By allowing ads to appear on this site, you support the local businesses who, in turn, support great local journalism.
Forsyth County Democrats hear from House candidate, potential Senate candidate
Democratic meeting
Teresa Tomlinson, left, who is currently exploring a run for Senate, and Nabliah Islam, who is running for the District 7 U.S. House seat, spoke to the Forsyth County Democratic Party on Tuesday at Jim ’N Nick’s Bar-B-Q.

Democrats in Forsyth County are looking to make the county a battleground in 2020, and this week, the local party hosted a Congressional candidate and possible Senate candidate. 

On Tuesday evening, the Forsyth County Democratic Party hosted its monthly meeting at Jim ’N Nick’s Bar-B-Q, where speakers Nabliah Islam, who announced in February she would run for the District 7 U.S. House seat, and Teresa Tomlinson, who previously served as mayor of Columbus and is currently exploring a run for Senate, gave their thoughts on 2020.

“I love to see this big crowd in Forsyth County because you guys are about to be ground zero,” Tomlinson said. “I know you think you’re a 70-30 [Republican-Democrat] county, and by the numbers you are, but frankly, you’re about to be the county that tips this election for Georgia.”

Tomlinson said in recent elections in Georgia, while Democrats had done well in metropolitan areas, they could not overcome the popularity of Republicans in rural areas. Tomlinson wants to shrink those margins.

Going over some of her political positions, Tomlinson said she opposed plans to relocate illegal immigrants to “sanctuary cities,” called rumors that Democrats want to confiscate guns “just crazy talk” and said socialism has become a buzzword for the right.

“What you have is that the Republicans have taken our language and have said that we have to have absolute anarchy, government can’t be involved, there can’t be any regulation, there can be no framework, no stabilization factor in our society or community or else. If government is involved in any way whatsoever… then it is socialism,” Tomlinson said. “Let me tell you, Medicaid for all is not socialism.”

Before she spoke, Tomlinson was introduced by Daniel Blackman, a Forsyth County resident and former state Senate candidate who grew up in Columbus.

Blackman said the Columbus he grew up in the ’90s was a place “where crime was high, there were not a lot of opportunities, there was not economic development” but said going back in recent years, during Tomlinson’s term, he was impressed with the turnaround of the city.

“Under her leadership, Columbus became a top 25 city in the United States, it became one of the 100 most livable places in the country, and on top of all that, in the 2018 gubernatorial race, Teresa’s name was floated around not only because of her leadership but because of the confidence that people have in her, not only in Columbus but around the state,” said Blackman. “Today, I’m elated to know that she drove over two hours to be with us, but that shows the commitment that she has to wanting to be part of this conversation.”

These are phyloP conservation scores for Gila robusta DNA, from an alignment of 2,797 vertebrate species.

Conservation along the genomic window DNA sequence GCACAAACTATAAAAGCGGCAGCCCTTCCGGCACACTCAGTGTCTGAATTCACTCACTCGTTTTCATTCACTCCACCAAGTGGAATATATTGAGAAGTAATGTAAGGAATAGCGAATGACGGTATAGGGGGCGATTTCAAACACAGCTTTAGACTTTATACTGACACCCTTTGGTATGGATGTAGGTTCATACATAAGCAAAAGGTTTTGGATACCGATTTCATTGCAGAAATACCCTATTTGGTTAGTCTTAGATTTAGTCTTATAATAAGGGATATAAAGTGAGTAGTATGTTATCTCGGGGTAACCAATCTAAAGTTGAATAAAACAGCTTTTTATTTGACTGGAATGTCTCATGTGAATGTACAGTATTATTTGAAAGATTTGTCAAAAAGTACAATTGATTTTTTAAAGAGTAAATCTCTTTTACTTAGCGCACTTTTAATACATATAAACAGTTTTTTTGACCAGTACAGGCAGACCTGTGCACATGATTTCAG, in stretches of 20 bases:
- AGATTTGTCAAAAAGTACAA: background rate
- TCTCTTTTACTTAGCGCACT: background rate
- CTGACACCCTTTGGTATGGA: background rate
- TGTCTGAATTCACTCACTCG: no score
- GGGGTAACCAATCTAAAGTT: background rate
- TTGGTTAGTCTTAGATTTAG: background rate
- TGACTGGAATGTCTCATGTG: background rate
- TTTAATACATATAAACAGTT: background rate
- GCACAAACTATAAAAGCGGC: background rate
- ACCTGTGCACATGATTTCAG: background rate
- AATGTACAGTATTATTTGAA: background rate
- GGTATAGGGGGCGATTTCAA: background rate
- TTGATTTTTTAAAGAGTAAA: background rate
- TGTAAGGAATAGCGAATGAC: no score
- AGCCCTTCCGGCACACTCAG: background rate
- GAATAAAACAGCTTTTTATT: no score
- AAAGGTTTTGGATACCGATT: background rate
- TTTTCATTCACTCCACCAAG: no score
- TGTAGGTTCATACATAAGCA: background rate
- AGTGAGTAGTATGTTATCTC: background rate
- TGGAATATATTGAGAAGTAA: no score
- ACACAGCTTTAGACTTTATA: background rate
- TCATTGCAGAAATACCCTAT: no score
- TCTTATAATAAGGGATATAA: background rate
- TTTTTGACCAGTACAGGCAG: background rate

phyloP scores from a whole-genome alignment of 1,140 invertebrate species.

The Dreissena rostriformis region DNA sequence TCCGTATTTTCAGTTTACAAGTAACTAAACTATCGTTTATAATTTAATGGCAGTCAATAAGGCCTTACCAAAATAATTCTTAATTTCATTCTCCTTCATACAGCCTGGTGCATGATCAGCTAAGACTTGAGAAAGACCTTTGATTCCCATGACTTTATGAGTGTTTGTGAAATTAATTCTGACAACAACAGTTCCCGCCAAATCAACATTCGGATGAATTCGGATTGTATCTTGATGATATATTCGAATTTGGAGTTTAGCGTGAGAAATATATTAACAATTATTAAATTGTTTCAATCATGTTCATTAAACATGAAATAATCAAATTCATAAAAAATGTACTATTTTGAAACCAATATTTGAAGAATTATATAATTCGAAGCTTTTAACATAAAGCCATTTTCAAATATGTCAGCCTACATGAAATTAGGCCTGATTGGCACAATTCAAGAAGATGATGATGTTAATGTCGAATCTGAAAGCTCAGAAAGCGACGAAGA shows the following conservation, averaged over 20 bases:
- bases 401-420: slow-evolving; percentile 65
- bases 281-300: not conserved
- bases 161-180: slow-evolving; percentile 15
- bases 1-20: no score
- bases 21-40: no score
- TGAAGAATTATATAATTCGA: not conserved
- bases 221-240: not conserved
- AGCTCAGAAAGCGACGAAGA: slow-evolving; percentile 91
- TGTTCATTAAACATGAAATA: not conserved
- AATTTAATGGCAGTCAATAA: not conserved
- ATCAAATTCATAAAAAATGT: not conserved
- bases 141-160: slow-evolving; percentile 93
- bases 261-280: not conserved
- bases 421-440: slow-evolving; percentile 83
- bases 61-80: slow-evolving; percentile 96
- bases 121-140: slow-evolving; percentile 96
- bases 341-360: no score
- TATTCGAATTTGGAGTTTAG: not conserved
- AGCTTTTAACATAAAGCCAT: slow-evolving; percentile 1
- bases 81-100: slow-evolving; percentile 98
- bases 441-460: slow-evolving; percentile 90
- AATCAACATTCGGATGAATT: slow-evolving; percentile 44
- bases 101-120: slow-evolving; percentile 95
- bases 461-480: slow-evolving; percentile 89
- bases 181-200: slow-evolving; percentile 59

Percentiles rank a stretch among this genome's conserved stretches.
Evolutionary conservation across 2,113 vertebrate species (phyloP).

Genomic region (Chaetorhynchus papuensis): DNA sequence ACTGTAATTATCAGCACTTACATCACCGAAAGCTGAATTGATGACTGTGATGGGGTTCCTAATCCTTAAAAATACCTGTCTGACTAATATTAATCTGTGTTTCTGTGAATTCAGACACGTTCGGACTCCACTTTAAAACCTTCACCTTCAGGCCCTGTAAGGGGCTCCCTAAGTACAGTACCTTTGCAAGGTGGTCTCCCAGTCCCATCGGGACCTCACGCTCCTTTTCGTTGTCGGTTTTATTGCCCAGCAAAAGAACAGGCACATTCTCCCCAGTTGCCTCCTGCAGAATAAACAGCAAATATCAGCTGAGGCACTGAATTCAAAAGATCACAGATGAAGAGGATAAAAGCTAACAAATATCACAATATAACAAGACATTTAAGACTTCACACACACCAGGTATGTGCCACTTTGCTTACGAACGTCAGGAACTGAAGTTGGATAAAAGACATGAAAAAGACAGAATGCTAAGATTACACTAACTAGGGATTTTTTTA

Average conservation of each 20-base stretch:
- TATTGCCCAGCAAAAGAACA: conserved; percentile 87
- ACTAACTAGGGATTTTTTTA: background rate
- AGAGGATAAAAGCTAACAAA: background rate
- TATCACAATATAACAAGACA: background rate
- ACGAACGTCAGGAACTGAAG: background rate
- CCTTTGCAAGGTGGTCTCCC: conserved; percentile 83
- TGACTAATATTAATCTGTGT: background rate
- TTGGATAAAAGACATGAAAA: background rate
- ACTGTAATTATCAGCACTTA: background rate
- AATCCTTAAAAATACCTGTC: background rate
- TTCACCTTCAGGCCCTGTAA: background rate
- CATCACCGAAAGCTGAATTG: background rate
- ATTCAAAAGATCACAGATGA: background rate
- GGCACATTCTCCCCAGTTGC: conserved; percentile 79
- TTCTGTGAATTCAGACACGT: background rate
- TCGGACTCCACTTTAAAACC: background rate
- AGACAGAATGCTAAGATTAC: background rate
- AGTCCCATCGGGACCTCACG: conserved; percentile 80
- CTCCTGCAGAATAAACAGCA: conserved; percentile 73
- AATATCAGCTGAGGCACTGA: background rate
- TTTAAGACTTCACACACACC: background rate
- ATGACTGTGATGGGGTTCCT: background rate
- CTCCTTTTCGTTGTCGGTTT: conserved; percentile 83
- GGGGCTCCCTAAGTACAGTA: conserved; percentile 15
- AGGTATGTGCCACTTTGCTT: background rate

Near the end of the meeting, Tomlinson said she is exploring running for the seat currently held by David Perdue but her decision was contingent on whether another prominent Democrat planned to run for the seat: Stacey Abrams. 

“Stacey is considering that, and she will make a decision by April 30,” Tomlinson said. “Stacey and I have been in the trenches of Democratic politics in the state of Georgia for a very long time together. We have no intention of two women with statewide gravitas — as we feel we have — pitted up against each other. That is not going to happen, so if Stacey runs, I’ll write the first [donation] check and I’ll be there as a surrogate as I was last time she ran for governor making sure we elect a Democrat to that seat.”

During her portion of the meeting, Islam, a Georgia State University graduate who grew up in Gwinnett County, recounted growing up with Bangladeshi refugee parents who held jobs as file clerks, fast food workers and in warehouses.

“I’m running to be our voice. I’m running to be a voice for every family with their own unique Georgia story, a story of working too hard for too little, a story of how an education can provide a better chance for our families,” she said.

She said the president also influenced her decision to run.

“I’d be lying, folks, if I didn’t say I was at least, in part, running because of my core belief that Donald Trump is a profound threat to Georgia families, the American Dream, the very foundations of our democracy,” Islam said. “He vilifies immigrants on a daily basis, he bullies women, he mocks the disabled, he attacks our free press. He makes our politics so petty and so small, and I know we are better than Donald Trump.”

Asked about her stance on gun control, Islam said she was opposed to assault weapons but not other guns.

“I believe in people’s Second Amendment rights. I want to state, though, that I believe in having universal background checks to buy an assault weapon or any type of gun,” she said. “I believe in a ban on assault rifles. I don’t think any hunter worth their weight needs an assault weapon to go hunting.”